Are you ready for this new job?  Can I hear you saying: Yes Yes Yes  right? 

Now we can't guarantee that you will be asked all these questions but few will be asked.

Below are few interview questions with answers. Remember you are not alone on this journey to a new and successful career. We are here for you.

Enjoy 😃

1. Can you tell me about yourself?

Answer: In my QA career, I have been working on various system platforms and operating systems like Windows 95, Windows 2000, Windows XP and UNIX. I have tested applications developed in Java, C++, Visual Basic and so on. I have tested Web-based applications as well as client server applications.

As a QA person, I have written Test Plans, Test Cases, attended walkthrough meetings with the Business Analysts, Project Managers, Business Managers and QA Leads. Attended requirement review meetings and provided feedback to the Business Analysts. I have worked in different databases like Oracle and DB2, wrote SQL queries to retrieve data from the database.

As far as different types of testing is concerned, I have performed Smoke Testing, Functional Testing, Backend Testing, BlackBox Testing, Integration Testing, Regression Testing and UAT (User Acceptance Testing) Testing. I have participated in Load Testing and Stress Testing.

I have written defects as they are found using ALM. Once the defects were fixed, retested them and if the passed, closed them. If the defects were not fixed, then reopened them. I have also attended the defect assessment meetings as necessary.

In the meantime, a continuous interaction with developers was necessary.

This is pretty much what I have been doing as a QA person.

2. What did you do in your last project?

In my last project, the application was a web-based application developed in Java platform. As a QA Person, I wrote Test Plans from the requirement documents and Use Cases. I performed Smoke Testing, Functional Testing, Backend Testing, BlackBox Testing, Integration Testing, Regression Testing and UAT (User Acceptance Testing). I have participated in Load Testing and Stress Testing. I attended several walkthrough meetings for requirement reviews and provided feedback to the Business Analysts. Mostly, I was in the backend testing, which required writing SQL queries directly to the database.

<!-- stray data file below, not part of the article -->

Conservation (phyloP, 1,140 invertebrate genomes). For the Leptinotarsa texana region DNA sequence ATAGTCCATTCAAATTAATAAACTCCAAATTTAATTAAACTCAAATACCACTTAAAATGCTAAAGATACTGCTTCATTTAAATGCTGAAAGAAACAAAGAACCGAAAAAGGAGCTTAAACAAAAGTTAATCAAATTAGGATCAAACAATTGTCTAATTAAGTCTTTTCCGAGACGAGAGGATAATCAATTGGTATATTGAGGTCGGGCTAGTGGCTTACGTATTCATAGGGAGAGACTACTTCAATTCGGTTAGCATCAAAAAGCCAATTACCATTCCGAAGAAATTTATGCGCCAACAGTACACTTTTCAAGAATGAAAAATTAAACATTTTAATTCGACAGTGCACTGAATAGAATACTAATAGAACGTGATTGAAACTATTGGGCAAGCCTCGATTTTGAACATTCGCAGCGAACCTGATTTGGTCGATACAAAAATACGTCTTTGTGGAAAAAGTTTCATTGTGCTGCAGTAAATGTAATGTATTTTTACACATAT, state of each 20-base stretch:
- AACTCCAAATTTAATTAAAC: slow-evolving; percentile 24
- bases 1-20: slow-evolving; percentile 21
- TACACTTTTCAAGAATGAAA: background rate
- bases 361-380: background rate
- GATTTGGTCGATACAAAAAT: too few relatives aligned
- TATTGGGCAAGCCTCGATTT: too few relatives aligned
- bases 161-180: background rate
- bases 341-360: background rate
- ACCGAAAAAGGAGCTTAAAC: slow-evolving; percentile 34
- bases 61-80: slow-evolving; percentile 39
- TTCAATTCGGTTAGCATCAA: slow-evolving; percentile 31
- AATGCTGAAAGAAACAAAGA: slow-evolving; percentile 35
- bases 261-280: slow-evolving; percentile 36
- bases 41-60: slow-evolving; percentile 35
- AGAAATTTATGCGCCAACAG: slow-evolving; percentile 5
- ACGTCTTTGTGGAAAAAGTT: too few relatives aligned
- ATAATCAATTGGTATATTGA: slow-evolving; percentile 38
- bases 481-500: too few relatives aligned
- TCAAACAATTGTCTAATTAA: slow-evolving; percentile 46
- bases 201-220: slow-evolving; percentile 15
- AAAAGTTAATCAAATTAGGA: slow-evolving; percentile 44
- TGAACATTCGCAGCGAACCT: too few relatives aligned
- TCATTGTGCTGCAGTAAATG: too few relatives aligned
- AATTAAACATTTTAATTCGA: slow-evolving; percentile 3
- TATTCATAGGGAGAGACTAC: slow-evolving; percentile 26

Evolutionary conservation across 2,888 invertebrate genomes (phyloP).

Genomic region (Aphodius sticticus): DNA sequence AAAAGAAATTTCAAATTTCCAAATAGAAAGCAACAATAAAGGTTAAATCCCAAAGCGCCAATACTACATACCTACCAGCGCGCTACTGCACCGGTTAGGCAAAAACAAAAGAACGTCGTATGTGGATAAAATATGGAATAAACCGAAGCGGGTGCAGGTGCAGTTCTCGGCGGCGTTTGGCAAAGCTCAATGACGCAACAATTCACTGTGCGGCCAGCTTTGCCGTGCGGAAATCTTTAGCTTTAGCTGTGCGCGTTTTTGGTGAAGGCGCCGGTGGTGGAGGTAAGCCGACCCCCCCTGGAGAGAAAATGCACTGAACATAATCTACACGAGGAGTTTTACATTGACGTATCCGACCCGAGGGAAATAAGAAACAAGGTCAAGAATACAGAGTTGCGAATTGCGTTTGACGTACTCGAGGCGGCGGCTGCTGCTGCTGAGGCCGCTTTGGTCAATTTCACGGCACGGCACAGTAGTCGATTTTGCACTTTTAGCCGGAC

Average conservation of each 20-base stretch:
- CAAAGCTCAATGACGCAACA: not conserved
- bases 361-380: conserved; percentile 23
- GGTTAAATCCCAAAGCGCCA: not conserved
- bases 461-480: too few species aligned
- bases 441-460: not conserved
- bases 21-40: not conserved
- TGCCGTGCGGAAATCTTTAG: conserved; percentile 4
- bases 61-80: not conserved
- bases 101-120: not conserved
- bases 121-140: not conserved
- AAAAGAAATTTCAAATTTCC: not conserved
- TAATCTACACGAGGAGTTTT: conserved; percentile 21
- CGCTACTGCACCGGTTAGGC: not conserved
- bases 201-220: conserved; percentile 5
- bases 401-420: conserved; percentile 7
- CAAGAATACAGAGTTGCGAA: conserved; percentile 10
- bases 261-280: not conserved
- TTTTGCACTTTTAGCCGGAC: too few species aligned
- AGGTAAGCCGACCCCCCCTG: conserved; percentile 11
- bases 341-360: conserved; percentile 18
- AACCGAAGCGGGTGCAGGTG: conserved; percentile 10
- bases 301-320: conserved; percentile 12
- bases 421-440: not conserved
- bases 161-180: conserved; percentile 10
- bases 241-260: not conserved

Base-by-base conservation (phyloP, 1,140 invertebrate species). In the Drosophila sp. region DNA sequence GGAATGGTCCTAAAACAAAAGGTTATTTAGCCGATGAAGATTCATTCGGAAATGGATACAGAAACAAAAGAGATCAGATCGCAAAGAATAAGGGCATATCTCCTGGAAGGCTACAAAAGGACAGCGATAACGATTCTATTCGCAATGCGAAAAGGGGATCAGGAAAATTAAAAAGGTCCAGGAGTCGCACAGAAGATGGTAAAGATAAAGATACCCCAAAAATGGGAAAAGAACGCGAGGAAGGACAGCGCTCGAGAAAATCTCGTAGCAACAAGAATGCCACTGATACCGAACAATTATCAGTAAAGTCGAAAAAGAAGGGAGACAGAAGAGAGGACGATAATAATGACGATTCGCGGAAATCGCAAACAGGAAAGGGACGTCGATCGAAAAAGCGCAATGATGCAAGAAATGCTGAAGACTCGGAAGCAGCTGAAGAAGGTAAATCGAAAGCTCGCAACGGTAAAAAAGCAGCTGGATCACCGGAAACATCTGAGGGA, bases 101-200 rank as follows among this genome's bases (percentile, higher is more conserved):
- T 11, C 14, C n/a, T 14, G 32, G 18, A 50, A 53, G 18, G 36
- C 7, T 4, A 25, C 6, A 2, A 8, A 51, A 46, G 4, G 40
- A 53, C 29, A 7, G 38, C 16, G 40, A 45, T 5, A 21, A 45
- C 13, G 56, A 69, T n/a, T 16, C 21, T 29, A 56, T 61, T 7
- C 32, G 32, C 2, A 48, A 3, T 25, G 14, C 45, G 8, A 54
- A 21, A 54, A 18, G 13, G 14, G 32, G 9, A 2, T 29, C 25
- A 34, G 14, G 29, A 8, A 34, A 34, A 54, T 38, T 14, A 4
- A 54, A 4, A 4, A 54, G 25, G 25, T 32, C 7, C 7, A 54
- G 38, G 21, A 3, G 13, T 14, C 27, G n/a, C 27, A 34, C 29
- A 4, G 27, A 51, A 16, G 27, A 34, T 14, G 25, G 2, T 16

Besides these, I wrote defects using ALM. Once the defects were fixed, retested them and if the passed, closed them. If the defects were not fixed, then reopened them.

3. Have you written Test Plan? What is a Test Plan? What does it include?


What is a Test Plan?

A Test Plan is a document describing the scope, approach, resources, and schedule of intended testing activities. It identifies test items, the features to be tested, the testing tasks and who will do each task (roles and responsibilities) and any risks and its solutions.

What does it include? A Test Plan includes Heading, Revision History, Table of Contents, Introduction, Scope, Approach, Overview, different types of testing that will be carried out, what software and hardware will be required, issues, risks, assumptions and sign off section.

Click here to see how a complete Test_Plan_Sample looks like.